Special Issue "Death in the New World: The Rise of Santa Muerte"

A special issue of Religions (ISSN 2077-1444).

Deadline for manuscript submissions: closed (15 February 2016).

Special Issue Editors

Prof. Dr. R. Andrew Chesnut
E-Mail Website
Guest Editor
Department of Religious Studies, Virginia Commonwealth University, Richmond, VA 23284, USA
Interests: Santa Muerte; religion in Latin America; Charismatic Christianity
Mr. David Metcalfe
E-Mail Website
Guest Editor
Independent Scholar, 109 Witcher Rd., Carlton, GA 30627, USA
Interests: folk religion; popular spirituality; consciousness studies

Special Issue Information

Dear Colleagues,

The cult of Santa Muerte, or Saint Death, is becoming one of the fastest growing spiritual traditions in the world. In this Special Issue of Religions, scholars take a multi-disciplinary look at the tradition and explore the ways in which Santa Muerte’s popularity challenges societal views of spirituality. Despite her long history as an occult, liminal figure in the Americas, and her explosive growth over the past decade, scholarly research on Santa Muerte has been marginal. With this Special Issue we hope to bring more light into the shadows of contemporary US and Latin American cultures where Saint Death holds sway.

Prof. Dr. R. Andrew Chesnut
David Metcalfe
Guest Editor

Manuscript Submission Information

Manuscripts should be submitted online at www.mdpi.com by registering and logging in to this website. Once you are registered, click here to go to the submission form. Manuscripts can be submitted until the deadline. All papers will be peer-reviewed. Accepted papers will be published continuously in the journal (as soon as accepted) and will be listed together on the special issue website. Research articles, review articles as well as short communications are invited. For planned papers, a title and short abstract (about 100 words) can be sent to the Editorial Office for announcement on this website.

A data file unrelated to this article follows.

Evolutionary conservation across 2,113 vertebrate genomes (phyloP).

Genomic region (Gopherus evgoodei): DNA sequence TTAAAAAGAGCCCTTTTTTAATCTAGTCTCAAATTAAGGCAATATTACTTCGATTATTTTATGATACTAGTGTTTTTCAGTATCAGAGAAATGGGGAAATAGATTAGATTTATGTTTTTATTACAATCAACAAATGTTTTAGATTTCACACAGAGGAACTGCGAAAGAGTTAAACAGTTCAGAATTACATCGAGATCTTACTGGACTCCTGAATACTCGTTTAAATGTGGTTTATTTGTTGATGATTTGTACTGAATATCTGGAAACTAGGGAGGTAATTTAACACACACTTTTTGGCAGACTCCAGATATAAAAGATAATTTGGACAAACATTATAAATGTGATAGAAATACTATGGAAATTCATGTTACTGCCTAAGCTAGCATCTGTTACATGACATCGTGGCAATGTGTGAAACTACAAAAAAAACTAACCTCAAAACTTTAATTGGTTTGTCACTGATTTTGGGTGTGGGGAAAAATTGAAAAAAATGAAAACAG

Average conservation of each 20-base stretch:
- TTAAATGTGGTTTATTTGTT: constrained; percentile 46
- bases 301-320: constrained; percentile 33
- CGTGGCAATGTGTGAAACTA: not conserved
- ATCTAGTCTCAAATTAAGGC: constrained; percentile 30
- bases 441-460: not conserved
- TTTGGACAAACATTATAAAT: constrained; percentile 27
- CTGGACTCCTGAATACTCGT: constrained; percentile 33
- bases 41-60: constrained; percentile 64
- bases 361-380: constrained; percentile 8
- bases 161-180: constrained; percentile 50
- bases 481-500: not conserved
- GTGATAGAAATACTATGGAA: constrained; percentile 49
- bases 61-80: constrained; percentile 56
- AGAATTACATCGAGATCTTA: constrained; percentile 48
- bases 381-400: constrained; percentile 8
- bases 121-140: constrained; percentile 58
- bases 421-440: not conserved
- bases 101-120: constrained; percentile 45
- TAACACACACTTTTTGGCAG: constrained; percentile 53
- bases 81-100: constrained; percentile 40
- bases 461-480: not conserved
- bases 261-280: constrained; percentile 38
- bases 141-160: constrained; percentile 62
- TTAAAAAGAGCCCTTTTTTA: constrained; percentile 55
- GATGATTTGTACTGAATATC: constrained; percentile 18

Submitted manuscripts should not have been published previously, nor be under consideration for publication elsewhere (except conference proceedings papers). All manuscripts are thoroughly refereed through a double-blind peer-review process. A guide for authors and other relevant information for submission of manuscripts is available on the Instructions for Authors page. Religions is an international peer-reviewed open access monthly journal published by MDPI.

Please visit the Instructions for Authors page before submitting a manuscript. Submitted papers should be well formatted and use good English. Authors may use MDPI's English editing service prior to publication or during author revisions.

Keywords

  • Santa Muerte
  • Saint Death
  • Death Studies
  • Folk Saint
  • Folk Catholicism
  • Popular Spirituality
  • Narco-Saint
  • Mexico
  • Latin America
  • Grim Reaper

Published Papers (3 papers)

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Research

Article
“Santísima Muerte, Vístete de Negro, Santísima Muerte, Vístete de Blanco”: La Santa Muerte’s Illegal Marginalizations
Religions 2017, 8(3), 36; https://doi.org/10.3390/rel8030036 - 04 Mar 2017
Cited by 2 | Viewed by 5866
Abstract
La Santísima Muerte, the death saint patron of the marginalized and dispossessed in Mexico, the United States, and beyond, is especially favored by devotees who identify with her duality between dark and light, and good and evil. Most of Santa Muerte’s devotees understand [...] Read more.